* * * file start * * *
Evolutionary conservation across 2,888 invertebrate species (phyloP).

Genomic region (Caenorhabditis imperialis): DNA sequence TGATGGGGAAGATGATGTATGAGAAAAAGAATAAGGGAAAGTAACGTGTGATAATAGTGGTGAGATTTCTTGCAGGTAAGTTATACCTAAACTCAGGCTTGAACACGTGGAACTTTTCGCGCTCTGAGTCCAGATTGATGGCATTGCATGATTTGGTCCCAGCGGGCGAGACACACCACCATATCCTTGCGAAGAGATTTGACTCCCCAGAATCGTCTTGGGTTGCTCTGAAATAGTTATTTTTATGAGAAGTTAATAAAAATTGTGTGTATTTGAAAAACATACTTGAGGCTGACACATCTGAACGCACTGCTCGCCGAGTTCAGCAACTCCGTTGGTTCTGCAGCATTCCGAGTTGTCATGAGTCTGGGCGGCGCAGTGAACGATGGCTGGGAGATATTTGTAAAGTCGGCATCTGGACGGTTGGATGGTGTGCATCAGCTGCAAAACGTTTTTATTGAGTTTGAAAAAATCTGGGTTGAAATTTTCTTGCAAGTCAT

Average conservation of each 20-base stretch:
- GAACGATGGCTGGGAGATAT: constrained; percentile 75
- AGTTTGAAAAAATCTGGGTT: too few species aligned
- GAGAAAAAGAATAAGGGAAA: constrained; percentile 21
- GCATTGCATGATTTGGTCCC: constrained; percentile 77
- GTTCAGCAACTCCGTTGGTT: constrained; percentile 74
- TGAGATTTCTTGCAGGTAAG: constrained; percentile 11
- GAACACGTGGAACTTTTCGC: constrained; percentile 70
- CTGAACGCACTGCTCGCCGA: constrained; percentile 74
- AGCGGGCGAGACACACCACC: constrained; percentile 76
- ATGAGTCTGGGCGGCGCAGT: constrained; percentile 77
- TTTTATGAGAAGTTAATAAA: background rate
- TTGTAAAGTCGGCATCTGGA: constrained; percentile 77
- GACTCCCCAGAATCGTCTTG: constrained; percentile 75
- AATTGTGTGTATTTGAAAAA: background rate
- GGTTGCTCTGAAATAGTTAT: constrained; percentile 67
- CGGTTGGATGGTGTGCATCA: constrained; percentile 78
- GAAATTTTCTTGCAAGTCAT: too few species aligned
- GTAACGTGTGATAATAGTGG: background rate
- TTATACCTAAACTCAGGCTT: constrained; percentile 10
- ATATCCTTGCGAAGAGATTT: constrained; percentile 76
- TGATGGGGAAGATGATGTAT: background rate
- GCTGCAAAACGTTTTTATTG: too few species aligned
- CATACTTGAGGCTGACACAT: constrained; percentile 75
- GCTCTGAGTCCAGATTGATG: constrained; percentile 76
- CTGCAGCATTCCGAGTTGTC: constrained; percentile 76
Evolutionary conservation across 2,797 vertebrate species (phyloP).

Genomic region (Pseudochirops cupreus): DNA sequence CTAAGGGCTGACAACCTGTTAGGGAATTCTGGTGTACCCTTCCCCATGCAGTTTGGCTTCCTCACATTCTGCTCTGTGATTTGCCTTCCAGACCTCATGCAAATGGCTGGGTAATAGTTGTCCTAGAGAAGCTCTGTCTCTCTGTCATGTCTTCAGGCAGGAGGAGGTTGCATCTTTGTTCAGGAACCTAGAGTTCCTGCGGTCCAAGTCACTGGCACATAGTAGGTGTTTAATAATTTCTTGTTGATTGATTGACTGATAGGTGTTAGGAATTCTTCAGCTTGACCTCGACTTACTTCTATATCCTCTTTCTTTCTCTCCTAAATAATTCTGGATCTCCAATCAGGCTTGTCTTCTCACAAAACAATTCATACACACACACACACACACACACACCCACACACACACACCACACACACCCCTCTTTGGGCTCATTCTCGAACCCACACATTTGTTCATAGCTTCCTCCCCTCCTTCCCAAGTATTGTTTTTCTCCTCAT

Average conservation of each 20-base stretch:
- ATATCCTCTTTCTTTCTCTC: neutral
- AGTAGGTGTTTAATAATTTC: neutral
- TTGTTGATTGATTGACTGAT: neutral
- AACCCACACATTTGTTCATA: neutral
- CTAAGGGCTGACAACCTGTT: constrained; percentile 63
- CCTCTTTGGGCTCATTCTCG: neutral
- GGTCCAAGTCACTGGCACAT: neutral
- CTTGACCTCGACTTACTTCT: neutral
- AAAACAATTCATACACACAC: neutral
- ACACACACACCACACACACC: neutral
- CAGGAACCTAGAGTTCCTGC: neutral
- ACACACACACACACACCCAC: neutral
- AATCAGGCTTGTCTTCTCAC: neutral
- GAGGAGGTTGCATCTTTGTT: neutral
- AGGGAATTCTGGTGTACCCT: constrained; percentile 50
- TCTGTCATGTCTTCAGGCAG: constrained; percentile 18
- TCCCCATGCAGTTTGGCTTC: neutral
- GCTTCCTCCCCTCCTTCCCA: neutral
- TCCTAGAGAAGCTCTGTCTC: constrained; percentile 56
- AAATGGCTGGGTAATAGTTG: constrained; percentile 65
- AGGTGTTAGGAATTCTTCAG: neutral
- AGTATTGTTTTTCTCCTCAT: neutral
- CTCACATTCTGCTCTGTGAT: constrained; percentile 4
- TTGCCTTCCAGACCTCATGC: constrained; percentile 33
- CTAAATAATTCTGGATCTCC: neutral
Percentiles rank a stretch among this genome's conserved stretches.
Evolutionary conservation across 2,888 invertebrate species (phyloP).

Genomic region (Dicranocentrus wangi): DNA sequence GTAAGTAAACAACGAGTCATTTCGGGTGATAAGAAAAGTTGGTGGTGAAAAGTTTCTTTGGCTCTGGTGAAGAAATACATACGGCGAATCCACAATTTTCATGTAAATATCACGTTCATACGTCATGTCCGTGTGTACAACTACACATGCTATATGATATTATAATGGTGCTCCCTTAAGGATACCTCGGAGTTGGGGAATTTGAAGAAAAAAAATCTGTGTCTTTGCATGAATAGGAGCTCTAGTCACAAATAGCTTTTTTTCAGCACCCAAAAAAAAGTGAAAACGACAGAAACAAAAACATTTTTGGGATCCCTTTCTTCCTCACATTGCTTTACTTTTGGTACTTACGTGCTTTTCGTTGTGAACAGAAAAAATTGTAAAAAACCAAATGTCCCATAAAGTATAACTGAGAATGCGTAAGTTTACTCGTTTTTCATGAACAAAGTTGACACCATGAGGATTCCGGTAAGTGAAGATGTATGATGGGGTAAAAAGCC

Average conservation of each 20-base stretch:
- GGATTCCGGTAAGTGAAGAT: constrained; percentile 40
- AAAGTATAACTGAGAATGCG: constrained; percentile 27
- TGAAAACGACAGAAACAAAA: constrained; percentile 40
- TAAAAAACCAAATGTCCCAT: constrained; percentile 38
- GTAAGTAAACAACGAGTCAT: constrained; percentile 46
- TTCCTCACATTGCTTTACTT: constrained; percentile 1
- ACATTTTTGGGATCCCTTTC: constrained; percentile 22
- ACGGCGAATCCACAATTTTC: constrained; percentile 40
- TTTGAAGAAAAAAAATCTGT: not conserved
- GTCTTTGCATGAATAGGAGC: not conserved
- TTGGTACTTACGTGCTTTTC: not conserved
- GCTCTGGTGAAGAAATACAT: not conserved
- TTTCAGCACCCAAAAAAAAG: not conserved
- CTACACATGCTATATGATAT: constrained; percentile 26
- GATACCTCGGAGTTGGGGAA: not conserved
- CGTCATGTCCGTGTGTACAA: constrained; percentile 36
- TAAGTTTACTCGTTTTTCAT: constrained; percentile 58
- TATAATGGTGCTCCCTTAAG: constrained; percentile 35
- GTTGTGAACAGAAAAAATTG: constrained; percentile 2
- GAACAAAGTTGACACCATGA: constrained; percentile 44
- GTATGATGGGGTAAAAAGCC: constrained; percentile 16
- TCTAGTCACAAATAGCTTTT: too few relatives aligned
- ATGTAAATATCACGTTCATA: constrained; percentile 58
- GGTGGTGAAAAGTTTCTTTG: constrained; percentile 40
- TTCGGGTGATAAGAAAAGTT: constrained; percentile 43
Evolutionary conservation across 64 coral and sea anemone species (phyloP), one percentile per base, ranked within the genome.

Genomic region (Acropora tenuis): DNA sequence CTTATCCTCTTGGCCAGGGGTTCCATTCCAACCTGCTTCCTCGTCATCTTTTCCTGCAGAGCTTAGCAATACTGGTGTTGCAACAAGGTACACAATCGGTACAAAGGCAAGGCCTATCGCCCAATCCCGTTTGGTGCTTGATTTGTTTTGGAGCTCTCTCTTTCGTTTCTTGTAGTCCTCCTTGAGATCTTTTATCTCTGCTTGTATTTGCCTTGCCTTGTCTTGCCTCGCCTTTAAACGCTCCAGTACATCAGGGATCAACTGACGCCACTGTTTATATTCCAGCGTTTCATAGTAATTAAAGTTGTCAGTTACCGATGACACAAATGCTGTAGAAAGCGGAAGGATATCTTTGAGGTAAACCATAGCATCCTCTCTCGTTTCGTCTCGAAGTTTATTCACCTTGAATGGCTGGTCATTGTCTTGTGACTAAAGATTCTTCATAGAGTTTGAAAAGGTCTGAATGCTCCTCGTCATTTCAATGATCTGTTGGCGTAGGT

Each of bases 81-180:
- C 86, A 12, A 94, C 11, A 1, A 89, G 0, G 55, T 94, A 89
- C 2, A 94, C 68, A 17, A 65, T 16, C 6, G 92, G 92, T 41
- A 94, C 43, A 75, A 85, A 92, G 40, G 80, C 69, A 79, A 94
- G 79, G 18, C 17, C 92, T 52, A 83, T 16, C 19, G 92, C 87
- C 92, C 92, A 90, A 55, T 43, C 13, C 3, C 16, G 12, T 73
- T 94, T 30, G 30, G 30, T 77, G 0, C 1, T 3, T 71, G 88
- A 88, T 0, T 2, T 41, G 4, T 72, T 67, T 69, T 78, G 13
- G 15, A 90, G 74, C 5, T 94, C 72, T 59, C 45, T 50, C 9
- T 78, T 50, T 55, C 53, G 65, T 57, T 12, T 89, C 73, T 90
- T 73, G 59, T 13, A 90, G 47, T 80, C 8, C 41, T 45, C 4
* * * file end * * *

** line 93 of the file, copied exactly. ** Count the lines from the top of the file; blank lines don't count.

- C 92, C 92, A 90, A 55, T 43, C 13, C 3, C 16, G 12, T 73